Hispanic American Movies

Monday, August 15 by Marina Szaven

Cheesy? Yes. Also, an American classic of stage and screen, this musical fiesta version of Shakespeare’s Romeo and Juliet gives New York City street gangs the Technicolor treatment. Yet, the “I want to live in America” number remains a Puerto Rican tribute to every immigrant who believed in the American Dream.  

“Zoot Suit”

The Los Angeles street wars also get their musical in writer/director Luis Valdez’s stylish blend of a real-life murder trial, song, and street riots. The Sleepy Lagoon murders were an infamous miscarriage of justice, where Mexican youths were railroaded for their ethnicity.  


In Miami, it was the Cubans escaping Castro’s dominance that took to the streets. And when it comes to crime, director Brian De Palma is at his overwrought best, in this modern crime classic. The remarkable rise and fall of Cuban drug lord, Tony Montana, gives a fiery Al Pacino the opportunity to redefine his iconic “Godfather” role, as the most foul-mouthed, coke-snorting gangster of the silver screen.

“La Bamba”

Not every Hispanic-American was on the streets. In the 1950’s, the burgeoning rock and roll scene gave singer Ritchie Valens (Lou Diamond Phillips)  a way out of the barrio with his guitar. Sadly, he died in the same place crash as Buddy Holly before he was even 18. This biographical film, by director Luis Valdez, captures era, and the complexities of Mexican-American life through his life story.

“Selena “

Another Latin singer, with a meteoric rise and tragically early demise was Texas-born Selena. Little known to the general American public, she was filling the Astrodome and topping music charts. Her success was a family effort, and director/writer Gregory Nava uses humor, authentic settings and Jennifer Lopez to great effect.

“Born in East L.A.”

Need a comic break from the tragedy, injustice and musical numbers? Cheech Marin’s ode to his hometown East L.A. is a delightful farce involving an American of Hispanic descent accidently deported to Mexico. If you enjoyed his laidback, stoner epics with Chong, this riff off the Bruce Springsteen song is a smile.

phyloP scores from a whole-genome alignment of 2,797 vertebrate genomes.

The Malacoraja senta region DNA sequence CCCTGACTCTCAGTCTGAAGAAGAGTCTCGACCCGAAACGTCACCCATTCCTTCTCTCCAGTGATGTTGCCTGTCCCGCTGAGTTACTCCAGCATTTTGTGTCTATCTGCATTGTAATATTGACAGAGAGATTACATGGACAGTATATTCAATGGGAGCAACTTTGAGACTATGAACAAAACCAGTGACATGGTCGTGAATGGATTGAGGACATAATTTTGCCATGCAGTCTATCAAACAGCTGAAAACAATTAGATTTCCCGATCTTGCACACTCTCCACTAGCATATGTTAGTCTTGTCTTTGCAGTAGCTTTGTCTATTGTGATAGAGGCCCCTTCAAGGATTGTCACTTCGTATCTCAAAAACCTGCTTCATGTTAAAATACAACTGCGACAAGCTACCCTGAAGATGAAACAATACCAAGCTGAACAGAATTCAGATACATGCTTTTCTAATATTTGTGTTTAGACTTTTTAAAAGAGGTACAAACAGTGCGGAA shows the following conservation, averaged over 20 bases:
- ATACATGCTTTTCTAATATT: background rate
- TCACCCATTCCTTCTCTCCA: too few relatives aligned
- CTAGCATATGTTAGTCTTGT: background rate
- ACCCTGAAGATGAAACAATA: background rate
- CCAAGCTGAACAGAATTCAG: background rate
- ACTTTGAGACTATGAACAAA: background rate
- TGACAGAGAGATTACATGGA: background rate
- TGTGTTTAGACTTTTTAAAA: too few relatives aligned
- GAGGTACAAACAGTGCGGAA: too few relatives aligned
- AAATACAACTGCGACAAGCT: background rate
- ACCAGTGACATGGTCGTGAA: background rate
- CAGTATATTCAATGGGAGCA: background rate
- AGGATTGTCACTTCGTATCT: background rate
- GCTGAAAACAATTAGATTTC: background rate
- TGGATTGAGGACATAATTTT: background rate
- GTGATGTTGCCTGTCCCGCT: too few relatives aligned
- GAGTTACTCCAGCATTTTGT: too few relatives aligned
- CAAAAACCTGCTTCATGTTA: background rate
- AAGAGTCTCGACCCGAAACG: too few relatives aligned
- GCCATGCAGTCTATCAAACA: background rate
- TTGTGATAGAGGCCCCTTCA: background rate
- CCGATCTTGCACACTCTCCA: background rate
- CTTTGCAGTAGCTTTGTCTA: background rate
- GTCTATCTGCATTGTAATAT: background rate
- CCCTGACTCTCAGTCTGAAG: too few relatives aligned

“Stand and Deliver”

Edward James Olmos delivers a stellar performance, indeed, as a math teacher who miraculously uses calculus to inspire deadbeat students to get into college.  Although the story has parallels to “To Sir with Love” and “Dangerous Minds,” the deft handling of the accusations of cheating, and Olmos’ nuanced portrait, keep the movie unexpected and authentically Latino.

“Real Women Have Curves”

With humor, local color, and acknowledgement of hard realities, this coming of age drama was a star making turn for “Ugly Betty” star America Ferrera as a teenager caught between her desire for college and her Mexican-American family’s traditional ideas of women.

“George Lopez: Tall, Dark & Chicano”

Though he isn’t everyone’s cup of tea, Lopez does know how to get a room full of Hispanics laughing. Darker and more biting than his talk show, Lopez’s stand-up speaks volumes about the Latino experience. “You think we don't speak English? We speak English. We speak Spanish because we don't want to speak to you.”

“El Norte”

Two Central American Indians make their way to the Los Angeles through the many cultures of Latin America, and then try to make it in The North as illegal immigrants. A small but effective film by Gregory Nava humanizes the experience of so many Hispanic-American dreamers.

-Marina Chavez

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